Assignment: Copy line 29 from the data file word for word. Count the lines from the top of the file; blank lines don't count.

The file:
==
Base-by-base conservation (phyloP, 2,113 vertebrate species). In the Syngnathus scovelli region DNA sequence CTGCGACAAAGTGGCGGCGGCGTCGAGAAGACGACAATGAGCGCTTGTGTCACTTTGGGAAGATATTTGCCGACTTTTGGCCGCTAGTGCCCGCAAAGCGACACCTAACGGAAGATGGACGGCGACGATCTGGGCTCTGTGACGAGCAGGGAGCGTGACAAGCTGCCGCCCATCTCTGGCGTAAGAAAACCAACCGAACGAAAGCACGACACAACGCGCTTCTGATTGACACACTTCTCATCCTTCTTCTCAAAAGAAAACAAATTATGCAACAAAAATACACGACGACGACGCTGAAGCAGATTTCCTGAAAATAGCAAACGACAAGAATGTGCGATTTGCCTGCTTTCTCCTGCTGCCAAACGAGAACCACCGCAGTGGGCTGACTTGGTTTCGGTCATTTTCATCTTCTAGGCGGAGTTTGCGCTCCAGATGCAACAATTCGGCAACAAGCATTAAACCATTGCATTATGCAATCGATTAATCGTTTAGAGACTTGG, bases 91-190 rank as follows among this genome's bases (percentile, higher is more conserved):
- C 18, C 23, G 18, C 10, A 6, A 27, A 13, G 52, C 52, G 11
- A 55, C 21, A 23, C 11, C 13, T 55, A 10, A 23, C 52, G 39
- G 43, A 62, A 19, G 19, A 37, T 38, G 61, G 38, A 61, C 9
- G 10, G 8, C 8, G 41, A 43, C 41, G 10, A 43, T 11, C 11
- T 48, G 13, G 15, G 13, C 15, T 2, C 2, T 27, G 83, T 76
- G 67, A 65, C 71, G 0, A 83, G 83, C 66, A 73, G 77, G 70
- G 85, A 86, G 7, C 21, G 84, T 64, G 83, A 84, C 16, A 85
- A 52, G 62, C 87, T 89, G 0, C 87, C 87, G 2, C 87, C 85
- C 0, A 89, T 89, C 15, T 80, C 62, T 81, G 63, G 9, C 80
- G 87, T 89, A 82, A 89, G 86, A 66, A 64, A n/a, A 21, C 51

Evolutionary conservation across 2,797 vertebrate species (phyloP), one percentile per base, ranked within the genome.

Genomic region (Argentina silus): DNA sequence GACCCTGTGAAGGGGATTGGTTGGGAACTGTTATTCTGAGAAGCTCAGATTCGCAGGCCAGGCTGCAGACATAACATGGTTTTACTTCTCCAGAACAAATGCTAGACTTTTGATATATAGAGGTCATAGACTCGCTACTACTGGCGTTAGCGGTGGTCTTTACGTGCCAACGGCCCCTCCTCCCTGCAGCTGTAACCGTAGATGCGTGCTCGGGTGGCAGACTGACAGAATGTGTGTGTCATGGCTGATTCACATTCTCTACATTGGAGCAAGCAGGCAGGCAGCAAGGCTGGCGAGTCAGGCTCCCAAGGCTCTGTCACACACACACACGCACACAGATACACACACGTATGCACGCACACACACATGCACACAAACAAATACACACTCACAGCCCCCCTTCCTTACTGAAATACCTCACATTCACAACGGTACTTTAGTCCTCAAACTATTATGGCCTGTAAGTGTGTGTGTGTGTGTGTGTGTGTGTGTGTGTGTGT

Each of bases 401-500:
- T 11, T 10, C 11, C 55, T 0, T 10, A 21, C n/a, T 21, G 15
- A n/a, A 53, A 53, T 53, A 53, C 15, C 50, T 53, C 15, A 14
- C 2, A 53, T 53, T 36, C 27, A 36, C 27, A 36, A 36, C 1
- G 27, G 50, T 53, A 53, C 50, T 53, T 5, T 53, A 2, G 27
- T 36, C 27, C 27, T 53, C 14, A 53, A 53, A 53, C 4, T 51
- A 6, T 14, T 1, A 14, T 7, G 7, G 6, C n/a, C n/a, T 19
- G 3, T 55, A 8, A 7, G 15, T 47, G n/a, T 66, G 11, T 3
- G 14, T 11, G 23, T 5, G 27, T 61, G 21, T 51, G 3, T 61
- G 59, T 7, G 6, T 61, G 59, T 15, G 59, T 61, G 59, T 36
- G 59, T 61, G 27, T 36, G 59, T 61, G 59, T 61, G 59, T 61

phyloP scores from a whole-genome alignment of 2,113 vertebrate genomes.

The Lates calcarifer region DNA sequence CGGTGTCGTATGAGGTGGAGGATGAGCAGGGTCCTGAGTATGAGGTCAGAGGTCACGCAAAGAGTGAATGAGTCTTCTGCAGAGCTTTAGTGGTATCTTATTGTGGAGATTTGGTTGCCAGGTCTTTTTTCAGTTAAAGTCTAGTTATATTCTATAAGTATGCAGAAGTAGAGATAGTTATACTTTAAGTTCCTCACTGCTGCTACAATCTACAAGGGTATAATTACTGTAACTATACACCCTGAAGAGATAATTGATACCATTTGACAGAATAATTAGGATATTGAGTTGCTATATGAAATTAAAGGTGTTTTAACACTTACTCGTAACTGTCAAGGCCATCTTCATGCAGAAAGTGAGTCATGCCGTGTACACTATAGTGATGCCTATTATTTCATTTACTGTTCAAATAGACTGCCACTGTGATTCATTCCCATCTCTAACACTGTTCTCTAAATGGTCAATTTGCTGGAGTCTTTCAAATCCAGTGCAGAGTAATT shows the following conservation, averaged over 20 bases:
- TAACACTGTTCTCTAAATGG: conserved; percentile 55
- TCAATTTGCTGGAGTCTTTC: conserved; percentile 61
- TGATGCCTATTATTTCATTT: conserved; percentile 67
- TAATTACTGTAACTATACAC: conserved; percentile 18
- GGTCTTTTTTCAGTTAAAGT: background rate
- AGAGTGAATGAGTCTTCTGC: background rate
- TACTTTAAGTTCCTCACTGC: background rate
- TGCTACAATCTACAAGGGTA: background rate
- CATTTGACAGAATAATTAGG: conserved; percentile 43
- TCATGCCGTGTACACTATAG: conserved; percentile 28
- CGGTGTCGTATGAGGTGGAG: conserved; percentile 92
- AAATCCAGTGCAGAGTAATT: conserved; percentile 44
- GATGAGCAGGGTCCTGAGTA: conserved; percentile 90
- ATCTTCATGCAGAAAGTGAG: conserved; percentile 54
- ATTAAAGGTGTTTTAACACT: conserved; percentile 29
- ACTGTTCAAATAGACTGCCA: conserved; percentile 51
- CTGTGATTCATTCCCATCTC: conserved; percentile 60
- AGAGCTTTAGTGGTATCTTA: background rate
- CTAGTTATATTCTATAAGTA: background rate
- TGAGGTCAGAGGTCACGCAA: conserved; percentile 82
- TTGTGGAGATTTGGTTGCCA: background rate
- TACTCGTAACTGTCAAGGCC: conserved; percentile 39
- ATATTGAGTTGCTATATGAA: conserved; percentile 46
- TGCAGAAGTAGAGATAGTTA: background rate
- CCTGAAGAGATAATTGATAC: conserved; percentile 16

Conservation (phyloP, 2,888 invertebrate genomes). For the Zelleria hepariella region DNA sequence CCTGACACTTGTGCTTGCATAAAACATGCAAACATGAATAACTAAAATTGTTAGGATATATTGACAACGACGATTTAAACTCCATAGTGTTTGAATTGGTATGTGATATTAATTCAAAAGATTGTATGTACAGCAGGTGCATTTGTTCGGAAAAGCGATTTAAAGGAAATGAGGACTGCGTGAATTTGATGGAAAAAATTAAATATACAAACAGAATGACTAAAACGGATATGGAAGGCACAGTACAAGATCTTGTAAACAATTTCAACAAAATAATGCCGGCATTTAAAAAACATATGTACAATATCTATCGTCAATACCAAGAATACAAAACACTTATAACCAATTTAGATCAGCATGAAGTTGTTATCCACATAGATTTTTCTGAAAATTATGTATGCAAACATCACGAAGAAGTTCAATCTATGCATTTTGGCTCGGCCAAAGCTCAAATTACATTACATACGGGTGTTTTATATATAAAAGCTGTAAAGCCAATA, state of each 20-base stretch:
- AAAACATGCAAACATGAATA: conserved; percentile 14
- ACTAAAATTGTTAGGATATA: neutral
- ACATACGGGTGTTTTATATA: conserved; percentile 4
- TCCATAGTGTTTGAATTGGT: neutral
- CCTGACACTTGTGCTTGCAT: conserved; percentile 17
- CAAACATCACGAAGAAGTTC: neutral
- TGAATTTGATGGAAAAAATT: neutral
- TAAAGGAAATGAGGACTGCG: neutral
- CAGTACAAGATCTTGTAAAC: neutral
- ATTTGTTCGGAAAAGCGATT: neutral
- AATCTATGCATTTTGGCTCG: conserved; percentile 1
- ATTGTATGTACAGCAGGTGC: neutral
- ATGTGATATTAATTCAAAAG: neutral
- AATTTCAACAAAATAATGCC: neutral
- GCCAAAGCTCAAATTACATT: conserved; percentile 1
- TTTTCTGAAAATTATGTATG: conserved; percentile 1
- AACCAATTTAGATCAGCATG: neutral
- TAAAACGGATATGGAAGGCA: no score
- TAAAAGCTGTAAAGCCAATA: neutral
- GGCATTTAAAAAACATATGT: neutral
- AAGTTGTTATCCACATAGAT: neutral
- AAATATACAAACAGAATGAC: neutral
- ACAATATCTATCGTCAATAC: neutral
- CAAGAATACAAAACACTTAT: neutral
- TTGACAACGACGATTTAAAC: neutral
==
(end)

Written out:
- TGATGCCTATTATTTCATTT: conserved; percentile 67